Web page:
A central goal in parenting for peace is to cultivate an atmosphere in which our children are able to live as much as possible in the growth/flourishing mode rather than a stressed/survival mode. It ensures the correct wiring of their social and cognitive brain circuitry, as well as optimally healthy bodies. We need to help when their own emotion regulation isn’t quite yet up to the task. Like the spotter who stands ready to help lift the massive barbell if the guy on the bench can’t quite summon the strength from his weaker position, we help our child lift the load of his distressing emotions until his own neural regulatory system can manage them.
Time-out or time in
While it was conceived as a more humane alternative to spanking, a time-out lands a blow to a child’s brain and psyche. Just when the child is overwhelmed by a flood of emotions that she cannot manage, and she most needs the close physical presence of her parent, she’s banished into solitude. What a child throwing tantrums [or, more helpful to think of her instead as a struggling child] needs is ‘time-in’—in secure, soothing arms, and the steadying, regulating sphere of your engaged presence.
Try these ‘healing actions’ for unacceptable behaviour:
Hitting: Wrap the child’s hands in a scarf and sit next to her: “When your hands are warm and strong, they don’t hit.” [Do the same if you find the child kicking someone]
Biting: Give the child a large piece of an apple or a carrot. Make her sit next to you to eat it and say: “We bite carrots, not our friends.”
Violent play: Real work is the cure for violent play. Get her to dig holes or move stones in the garden, or to carry wood or stack bricks.
Defiance: Between ages two and four, children can be stubborn, and it’s best to simply overlook some of their negative reactions. Just go with the child and begin doing with him what you want him to do, without anger or lots of explaining. Don’t waiver or allow him to wriggle out of it. For example, rather than butting heads about him picking up his toys, just begin rhythmically picking up a toy or two and putting them into the bin. Like with a yawn, he will hardly be able to keep himself from joining in.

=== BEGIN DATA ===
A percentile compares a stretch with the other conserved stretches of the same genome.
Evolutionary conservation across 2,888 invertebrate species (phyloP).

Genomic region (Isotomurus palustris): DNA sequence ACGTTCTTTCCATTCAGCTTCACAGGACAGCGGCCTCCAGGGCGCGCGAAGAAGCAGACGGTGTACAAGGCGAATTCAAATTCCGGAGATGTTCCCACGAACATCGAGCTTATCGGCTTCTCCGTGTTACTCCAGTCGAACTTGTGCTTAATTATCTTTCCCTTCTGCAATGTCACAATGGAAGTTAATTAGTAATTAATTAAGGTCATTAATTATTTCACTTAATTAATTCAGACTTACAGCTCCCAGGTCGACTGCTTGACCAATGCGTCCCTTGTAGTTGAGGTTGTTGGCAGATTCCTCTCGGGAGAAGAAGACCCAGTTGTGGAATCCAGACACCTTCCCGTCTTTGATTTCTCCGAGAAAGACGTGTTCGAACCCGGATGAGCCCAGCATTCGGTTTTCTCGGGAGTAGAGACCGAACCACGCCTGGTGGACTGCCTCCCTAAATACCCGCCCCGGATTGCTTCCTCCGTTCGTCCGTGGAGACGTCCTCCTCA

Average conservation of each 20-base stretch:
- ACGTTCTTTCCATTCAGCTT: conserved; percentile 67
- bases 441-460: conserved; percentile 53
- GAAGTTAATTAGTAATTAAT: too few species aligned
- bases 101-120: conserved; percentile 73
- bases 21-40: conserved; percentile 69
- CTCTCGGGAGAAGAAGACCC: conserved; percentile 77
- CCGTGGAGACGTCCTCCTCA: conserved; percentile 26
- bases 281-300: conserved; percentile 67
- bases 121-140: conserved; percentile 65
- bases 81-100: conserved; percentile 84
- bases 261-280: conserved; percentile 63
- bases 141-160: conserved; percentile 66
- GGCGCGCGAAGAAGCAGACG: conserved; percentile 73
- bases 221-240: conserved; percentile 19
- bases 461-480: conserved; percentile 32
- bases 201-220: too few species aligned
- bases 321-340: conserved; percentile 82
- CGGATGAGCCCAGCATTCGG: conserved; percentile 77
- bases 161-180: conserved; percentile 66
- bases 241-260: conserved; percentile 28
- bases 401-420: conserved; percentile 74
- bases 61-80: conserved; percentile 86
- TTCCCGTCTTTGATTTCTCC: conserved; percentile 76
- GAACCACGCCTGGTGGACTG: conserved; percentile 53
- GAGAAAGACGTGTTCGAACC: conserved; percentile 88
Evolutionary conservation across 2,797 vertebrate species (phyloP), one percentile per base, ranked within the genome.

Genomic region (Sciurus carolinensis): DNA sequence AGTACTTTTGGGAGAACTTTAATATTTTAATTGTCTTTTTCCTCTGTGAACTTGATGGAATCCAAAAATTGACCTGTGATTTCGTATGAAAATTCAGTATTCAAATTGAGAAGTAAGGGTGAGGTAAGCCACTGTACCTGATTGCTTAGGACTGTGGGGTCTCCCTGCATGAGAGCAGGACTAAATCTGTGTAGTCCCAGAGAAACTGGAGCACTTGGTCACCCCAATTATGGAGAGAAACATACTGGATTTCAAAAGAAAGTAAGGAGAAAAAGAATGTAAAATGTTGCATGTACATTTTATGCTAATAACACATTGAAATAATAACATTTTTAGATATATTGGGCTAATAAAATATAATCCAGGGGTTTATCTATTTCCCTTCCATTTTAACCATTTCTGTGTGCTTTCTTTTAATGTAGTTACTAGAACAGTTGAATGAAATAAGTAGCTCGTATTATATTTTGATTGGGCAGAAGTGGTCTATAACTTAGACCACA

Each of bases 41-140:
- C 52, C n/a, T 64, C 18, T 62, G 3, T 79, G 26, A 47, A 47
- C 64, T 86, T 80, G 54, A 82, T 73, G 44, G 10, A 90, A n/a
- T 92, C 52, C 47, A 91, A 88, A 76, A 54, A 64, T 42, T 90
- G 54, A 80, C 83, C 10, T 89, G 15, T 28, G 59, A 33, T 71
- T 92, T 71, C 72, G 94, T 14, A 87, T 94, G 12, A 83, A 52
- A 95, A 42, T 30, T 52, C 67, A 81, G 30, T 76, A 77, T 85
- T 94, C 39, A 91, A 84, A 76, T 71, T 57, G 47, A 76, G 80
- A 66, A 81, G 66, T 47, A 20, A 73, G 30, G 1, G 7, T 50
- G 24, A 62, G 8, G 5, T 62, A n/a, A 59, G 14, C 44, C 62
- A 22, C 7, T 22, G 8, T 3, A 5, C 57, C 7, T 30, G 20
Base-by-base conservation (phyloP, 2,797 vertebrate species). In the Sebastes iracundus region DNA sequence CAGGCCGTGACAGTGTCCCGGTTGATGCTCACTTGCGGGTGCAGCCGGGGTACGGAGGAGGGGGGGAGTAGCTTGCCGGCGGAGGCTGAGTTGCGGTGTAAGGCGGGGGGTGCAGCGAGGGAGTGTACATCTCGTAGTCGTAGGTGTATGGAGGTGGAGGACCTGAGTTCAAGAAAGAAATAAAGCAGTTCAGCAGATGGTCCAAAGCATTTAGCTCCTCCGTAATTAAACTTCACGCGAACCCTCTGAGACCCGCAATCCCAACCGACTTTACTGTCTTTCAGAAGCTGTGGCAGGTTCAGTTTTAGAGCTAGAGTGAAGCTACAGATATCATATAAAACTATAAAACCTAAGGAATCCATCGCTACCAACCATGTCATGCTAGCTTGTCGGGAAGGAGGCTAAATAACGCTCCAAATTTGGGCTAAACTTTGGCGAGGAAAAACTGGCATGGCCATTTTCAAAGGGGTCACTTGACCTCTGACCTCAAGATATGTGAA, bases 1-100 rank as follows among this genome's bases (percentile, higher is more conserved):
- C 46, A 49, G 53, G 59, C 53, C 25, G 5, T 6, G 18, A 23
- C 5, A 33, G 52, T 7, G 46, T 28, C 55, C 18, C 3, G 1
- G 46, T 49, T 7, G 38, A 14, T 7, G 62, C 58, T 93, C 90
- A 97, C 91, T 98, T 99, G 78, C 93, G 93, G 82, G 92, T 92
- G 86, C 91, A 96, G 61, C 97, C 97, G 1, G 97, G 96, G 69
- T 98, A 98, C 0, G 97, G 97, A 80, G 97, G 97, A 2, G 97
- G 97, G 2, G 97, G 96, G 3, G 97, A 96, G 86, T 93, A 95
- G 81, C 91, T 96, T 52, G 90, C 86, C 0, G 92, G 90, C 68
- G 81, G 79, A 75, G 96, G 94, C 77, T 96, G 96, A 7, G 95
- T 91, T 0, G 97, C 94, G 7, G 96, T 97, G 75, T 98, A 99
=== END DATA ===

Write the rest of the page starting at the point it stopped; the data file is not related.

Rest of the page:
Gossiping or aimless chatter: Involve her in your work to let her feel the adult’s creative strength focused upon a particular activity. Washing dishes is a wonderful healing action here, as is baking. Sometimes merely listening to children’s upset or tears will ease up the problem enough so that they can respond to a suggestion as simple as, “Just go start over.”
It is always more effective to focus on what the child may do, rather than issuing a “You may not…” prohibition. This approach also reduces the risk of putting the child into a disconnected, survival-mode. And in fact, kindergarten teacher Barbara Patterson suggests that the very word “may” can have seemingly magical properties. Take for instance, “You may put the forks on the table now”—it presents no question for the child to either answer or ignore, and it implies the notion of privilege to be doing what the adult is suggesting. And indeed, a child enjoying a secure, connected relationship with her parents does find it a privilege and a joy to behave in harmony with their wishes.
Keeping these ideas in mind, remember that the single most pivotal ingredient in harmonious, joyful parenting is you—your confidence, conviction, and trust in yourself and in your child.
Dr Axness is offering Complete Wellbeing readers a free download of a unique, effective mind/body/spirit tool for parents to use in addressing behaviour and/or developmental concerns in children of all ages. To claim your free gift, visit http://marcyaxness.com/unique-7-step-parenting-tool/
This was first published in the April 2012 issue of Complete Wellbeing.